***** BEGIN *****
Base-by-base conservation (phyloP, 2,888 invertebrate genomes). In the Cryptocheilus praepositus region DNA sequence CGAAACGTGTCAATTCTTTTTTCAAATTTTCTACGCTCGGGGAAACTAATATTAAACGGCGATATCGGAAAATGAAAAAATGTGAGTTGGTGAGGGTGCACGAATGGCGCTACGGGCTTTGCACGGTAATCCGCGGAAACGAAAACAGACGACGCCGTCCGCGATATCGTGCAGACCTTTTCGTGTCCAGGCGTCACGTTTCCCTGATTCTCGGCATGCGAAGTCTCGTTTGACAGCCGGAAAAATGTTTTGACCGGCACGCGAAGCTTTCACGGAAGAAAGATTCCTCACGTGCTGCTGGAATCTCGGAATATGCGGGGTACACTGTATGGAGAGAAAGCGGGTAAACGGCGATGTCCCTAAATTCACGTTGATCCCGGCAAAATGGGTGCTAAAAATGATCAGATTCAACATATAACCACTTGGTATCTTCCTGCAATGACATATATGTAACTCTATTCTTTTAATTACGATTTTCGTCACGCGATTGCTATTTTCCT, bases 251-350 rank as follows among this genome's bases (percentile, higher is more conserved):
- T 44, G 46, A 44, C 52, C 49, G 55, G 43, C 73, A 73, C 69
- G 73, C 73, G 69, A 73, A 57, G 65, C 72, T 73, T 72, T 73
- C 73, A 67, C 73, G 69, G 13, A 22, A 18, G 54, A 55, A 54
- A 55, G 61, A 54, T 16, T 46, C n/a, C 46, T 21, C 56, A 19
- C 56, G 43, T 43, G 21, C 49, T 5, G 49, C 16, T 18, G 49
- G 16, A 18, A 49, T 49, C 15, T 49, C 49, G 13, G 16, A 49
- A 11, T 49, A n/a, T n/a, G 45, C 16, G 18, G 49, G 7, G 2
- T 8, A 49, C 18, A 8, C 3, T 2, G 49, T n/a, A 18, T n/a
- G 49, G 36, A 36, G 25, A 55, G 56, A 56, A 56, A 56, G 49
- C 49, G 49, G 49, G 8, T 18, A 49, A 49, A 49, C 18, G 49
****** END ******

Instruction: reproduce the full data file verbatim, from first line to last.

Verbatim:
Base-by-base conservation (phyloP, 2,888 invertebrate genomes). In the Cryptocheilus praepositus region DNA sequence CGAAACGTGTCAATTCTTTTTTCAAATTTTCTACGCTCGGGGAAACTAATATTAAACGGCGATATCGGAAAATGAAAAAATGTGAGTTGGTGAGGGTGCACGAATGGCGCTACGGGCTTTGCACGGTAATCCGCGGAAACGAAAACAGACGACGCCGTCCGCGATATCGTGCAGACCTTTTCGTGTCCAGGCGTCACGTTTCCCTGATTCTCGGCATGCGAAGTCTCGTTTGACAGCCGGAAAAATGTTTTGACCGGCACGCGAAGCTTTCACGGAAGAAAGATTCCTCACGTGCTGCTGGAATCTCGGAATATGCGGGGTACACTGTATGGAGAGAAAGCGGGTAAACGGCGATGTCCCTAAATTCACGTTGATCCCGGCAAAATGGGTGCTAAAAATGATCAGATTCAACATATAACCACTTGGTATCTTCCTGCAATGACATATATGTAACTCTATTCTTTTAATTACGATTTTCGTCACGCGATTGCTATTTTCCT, bases 251-350 rank as follows among this genome's bases (percentile, higher is more conserved):
- T 44, G 46, A 44, C 52, C 49, G 55, G 43, C 73, A 73, C 69
- G 73, C 73, G 69, A 73, A 57, G 65, C 72, T 73, T 72, T 73
- C 73, A 67, C 73, G 69, G 13, A 22, A 18, G 54, A 55, A 54
- A 55, G 61, A 54, T 16, T 46, C n/a, C 46, T 21, C 56, A 19
- C 56, G 43, T 43, G 21, C 49, T 5, G 49, C 16, T 18, G 49
- G 16, A 18, A 49, T 49, C 15, T 49, C 49, G 13, G 16, A 49
- A 11, T 49, A n/a, T n/a, G 45, C 16, G 18, G 49, G 7, G 2
- T 8, A 49, C 18, A 8, C 3, T 2, G 49, T n/a, A 18, T n/a
- G 49, G 36, A 36, G 25, A 55, G 56, A 56, A 56, A 56, G 49
- C 49, G 49, G 49, G 8, T 18, A 49, A 49, A 49, C 18, G 49